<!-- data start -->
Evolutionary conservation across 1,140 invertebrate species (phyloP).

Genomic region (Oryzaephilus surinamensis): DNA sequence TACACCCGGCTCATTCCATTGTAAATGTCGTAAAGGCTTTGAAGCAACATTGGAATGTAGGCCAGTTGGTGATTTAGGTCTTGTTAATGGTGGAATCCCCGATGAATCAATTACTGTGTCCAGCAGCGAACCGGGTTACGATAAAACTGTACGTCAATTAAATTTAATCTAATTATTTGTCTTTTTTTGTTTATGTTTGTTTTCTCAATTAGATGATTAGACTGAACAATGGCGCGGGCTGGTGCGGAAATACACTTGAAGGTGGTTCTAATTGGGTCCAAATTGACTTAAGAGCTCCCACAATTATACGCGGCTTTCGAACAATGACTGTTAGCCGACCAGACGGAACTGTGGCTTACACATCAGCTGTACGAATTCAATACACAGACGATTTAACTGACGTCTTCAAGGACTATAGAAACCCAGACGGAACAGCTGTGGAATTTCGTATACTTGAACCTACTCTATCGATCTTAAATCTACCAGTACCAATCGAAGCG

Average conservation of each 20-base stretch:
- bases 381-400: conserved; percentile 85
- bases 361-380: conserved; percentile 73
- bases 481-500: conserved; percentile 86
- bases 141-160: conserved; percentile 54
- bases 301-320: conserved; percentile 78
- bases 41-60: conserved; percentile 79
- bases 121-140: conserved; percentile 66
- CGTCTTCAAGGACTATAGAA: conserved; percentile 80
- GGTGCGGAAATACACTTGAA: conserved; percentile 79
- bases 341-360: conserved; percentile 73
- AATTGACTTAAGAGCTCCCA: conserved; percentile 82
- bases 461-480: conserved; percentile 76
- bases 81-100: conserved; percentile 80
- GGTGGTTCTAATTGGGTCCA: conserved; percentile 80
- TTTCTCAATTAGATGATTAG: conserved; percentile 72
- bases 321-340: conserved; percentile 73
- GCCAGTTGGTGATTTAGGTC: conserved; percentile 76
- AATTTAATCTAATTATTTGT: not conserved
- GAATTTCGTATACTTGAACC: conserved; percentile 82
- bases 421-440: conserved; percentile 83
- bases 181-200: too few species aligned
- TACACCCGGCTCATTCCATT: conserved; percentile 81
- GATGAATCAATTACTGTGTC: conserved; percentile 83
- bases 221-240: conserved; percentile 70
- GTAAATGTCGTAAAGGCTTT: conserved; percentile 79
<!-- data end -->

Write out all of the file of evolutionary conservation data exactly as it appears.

Evolutionary conservation across 1,140 invertebrate species (phyloP).

Genomic region (Oryzaephilus surinamensis): DNA sequence TACACCCGGCTCATTCCATTGTAAATGTCGTAAAGGCTTTGAAGCAACATTGGAATGTAGGCCAGTTGGTGATTTAGGTCTTGTTAATGGTGGAATCCCCGATGAATCAATTACTGTGTCCAGCAGCGAACCGGGTTACGATAAAACTGTACGTCAATTAAATTTAATCTAATTATTTGTCTTTTTTTGTTTATGTTTGTTTTCTCAATTAGATGATTAGACTGAACAATGGCGCGGGCTGGTGCGGAAATACACTTGAAGGTGGTTCTAATTGGGTCCAAATTGACTTAAGAGCTCCCACAATTATACGCGGCTTTCGAACAATGACTGTTAGCCGACCAGACGGAACTGTGGCTTACACATCAGCTGTACGAATTCAATACACAGACGATTTAACTGACGTCTTCAAGGACTATAGAAACCCAGACGGAACAGCTGTGGAATTTCGTATACTTGAACCTACTCTATCGATCTTAAATCTACCAGTACCAATCGAAGCG

Average conservation of each 20-base stretch:
- bases 381-400: conserved; percentile 85
- bases 361-380: conserved; percentile 73
- bases 481-500: conserved; percentile 86
- bases 141-160: conserved; percentile 54
- bases 301-320: conserved; percentile 78
- bases 41-60: conserved; percentile 79
- bases 121-140: conserved; percentile 66
- CGTCTTCAAGGACTATAGAA: conserved; percentile 80
- GGTGCGGAAATACACTTGAA: conserved; percentile 79
- bases 341-360: conserved; percentile 73
- AATTGACTTAAGAGCTCCCA: conserved; percentile 82
- bases 461-480: conserved; percentile 76
- bases 81-100: conserved; percentile 80
- GGTGGTTCTAATTGGGTCCA: conserved; percentile 80
- TTTCTCAATTAGATGATTAG: conserved; percentile 72
- bases 321-340: conserved; percentile 73
- GCCAGTTGGTGATTTAGGTC: conserved; percentile 76
- AATTTAATCTAATTATTTGT: not conserved
- GAATTTCGTATACTTGAACC: conserved; percentile 82
- bases 421-440: conserved; percentile 83
- bases 181-200: too few species aligned
- TACACCCGGCTCATTCCATT: conserved; percentile 81
- GATGAATCAATTACTGTGTC: conserved; percentile 83
- bases 221-240: conserved; percentile 70
- GTAAATGTCGTAAAGGCTTT: conserved; percentile 79